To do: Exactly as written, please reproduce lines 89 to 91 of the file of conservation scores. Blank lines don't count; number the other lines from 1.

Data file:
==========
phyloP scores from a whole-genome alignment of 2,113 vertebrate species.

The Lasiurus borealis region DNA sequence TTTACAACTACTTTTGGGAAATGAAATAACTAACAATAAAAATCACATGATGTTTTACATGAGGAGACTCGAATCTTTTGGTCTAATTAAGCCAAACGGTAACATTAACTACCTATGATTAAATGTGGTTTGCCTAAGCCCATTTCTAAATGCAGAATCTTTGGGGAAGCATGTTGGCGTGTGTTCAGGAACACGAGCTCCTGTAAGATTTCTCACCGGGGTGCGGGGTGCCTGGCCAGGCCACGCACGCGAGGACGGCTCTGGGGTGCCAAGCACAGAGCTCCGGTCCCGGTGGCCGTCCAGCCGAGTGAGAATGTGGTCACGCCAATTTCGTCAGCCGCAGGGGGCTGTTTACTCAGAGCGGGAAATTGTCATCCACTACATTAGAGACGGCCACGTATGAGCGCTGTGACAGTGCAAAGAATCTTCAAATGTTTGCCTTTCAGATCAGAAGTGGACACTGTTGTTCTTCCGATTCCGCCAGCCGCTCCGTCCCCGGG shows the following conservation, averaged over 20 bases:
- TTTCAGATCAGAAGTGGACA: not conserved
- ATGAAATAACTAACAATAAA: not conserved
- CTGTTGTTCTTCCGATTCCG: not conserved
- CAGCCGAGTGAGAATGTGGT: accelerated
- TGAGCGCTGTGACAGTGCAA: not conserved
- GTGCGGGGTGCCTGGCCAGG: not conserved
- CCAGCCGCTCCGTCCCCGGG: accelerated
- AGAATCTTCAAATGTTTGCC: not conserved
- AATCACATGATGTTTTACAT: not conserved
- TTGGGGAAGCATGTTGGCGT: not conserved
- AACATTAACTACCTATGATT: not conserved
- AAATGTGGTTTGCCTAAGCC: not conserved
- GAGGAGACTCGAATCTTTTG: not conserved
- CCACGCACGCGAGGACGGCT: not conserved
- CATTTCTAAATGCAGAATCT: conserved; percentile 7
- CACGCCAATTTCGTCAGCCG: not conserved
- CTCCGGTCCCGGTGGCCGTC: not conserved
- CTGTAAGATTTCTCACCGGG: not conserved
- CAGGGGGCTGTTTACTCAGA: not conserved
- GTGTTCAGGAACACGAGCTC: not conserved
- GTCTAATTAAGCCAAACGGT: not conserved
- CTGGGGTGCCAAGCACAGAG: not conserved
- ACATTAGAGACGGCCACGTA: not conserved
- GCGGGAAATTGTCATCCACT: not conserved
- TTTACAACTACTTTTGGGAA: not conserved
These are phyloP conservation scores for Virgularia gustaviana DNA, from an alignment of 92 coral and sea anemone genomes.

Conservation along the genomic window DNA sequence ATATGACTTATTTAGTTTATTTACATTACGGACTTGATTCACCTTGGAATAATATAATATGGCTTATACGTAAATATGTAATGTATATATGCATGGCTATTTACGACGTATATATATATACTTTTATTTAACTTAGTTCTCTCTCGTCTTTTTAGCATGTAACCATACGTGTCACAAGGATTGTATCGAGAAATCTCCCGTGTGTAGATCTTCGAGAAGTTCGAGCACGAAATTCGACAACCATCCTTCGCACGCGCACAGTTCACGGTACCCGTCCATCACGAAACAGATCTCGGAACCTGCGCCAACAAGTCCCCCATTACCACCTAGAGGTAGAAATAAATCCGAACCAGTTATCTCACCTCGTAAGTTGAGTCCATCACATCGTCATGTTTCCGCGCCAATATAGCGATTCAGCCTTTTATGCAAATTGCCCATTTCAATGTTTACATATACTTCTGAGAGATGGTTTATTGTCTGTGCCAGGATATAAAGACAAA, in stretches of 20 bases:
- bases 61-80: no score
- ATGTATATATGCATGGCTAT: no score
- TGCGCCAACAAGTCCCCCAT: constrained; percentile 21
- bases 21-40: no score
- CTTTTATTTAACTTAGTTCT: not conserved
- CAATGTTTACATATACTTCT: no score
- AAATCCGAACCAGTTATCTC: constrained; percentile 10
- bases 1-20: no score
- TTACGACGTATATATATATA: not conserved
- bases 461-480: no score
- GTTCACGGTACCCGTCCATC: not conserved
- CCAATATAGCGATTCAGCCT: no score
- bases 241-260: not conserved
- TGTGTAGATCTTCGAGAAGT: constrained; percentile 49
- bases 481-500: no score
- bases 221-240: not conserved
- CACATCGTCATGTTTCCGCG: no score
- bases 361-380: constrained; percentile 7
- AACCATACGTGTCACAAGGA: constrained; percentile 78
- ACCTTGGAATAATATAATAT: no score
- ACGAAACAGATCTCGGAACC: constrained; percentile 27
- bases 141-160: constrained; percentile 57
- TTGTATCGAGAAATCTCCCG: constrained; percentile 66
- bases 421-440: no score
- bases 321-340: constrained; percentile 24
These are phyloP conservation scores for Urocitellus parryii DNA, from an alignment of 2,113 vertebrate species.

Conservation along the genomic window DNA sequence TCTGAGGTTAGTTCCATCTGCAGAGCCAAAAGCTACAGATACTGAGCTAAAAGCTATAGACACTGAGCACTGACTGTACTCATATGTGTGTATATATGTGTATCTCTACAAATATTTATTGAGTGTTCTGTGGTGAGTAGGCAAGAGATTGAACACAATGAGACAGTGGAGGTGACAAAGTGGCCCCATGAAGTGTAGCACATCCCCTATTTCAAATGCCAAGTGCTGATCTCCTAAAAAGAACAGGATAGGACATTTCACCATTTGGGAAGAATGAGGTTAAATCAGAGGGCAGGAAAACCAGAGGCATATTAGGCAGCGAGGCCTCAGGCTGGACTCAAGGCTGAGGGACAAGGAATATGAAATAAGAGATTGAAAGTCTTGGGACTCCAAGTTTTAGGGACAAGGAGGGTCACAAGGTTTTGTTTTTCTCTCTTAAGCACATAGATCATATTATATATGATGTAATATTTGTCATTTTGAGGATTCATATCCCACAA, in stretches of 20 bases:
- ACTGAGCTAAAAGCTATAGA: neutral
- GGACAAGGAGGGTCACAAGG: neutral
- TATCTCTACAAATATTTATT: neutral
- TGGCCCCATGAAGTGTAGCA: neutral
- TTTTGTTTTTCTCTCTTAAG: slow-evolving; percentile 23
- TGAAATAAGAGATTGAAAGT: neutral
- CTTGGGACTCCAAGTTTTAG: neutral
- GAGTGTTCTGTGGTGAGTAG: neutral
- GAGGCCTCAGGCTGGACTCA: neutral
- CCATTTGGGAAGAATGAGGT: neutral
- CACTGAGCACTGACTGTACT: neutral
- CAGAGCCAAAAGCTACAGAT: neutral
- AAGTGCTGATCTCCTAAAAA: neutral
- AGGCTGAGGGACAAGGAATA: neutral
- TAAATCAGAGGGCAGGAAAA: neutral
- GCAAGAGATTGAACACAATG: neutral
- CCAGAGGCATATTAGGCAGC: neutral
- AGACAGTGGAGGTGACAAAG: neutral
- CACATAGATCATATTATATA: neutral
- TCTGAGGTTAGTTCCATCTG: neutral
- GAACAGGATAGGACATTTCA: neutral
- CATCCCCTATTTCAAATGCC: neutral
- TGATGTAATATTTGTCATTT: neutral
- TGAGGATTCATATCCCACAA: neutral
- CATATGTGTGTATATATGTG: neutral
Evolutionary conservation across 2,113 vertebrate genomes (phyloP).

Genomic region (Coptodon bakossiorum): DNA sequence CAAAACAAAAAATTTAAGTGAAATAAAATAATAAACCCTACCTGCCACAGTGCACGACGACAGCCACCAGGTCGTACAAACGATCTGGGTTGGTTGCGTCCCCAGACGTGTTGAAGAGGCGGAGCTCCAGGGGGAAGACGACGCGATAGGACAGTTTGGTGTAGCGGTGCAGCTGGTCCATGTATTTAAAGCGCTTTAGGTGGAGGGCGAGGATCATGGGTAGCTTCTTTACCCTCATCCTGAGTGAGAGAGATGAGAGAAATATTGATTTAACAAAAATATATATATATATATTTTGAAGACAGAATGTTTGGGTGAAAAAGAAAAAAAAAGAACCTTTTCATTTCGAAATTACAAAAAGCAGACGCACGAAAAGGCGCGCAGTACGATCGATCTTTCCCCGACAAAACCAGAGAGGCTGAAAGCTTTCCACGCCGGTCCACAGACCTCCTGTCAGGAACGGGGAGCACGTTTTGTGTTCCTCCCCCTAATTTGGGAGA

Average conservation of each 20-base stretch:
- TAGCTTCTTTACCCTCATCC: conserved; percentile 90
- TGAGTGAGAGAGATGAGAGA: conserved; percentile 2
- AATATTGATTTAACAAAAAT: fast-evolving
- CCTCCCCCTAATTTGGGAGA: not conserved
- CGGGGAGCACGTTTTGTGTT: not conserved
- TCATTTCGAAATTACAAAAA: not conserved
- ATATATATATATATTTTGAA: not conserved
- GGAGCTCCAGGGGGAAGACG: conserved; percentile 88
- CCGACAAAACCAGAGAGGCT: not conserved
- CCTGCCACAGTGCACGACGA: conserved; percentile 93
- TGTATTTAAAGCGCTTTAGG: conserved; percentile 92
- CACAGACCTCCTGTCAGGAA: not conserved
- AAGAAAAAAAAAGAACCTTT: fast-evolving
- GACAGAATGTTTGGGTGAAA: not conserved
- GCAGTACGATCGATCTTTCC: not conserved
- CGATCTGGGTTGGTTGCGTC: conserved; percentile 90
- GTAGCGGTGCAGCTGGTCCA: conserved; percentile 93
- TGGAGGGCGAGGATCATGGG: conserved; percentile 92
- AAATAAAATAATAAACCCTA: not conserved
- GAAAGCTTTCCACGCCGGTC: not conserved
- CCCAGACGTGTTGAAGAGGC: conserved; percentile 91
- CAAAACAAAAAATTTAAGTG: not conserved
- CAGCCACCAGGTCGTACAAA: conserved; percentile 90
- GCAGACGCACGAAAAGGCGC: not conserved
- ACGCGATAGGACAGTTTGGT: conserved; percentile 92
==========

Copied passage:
- CGGGGAGCACGTTTTGTGTT: not conserved
- TCATTTCGAAATTACAAAAA: not conserved
- ATATATATATATATTTTGAA: not conserved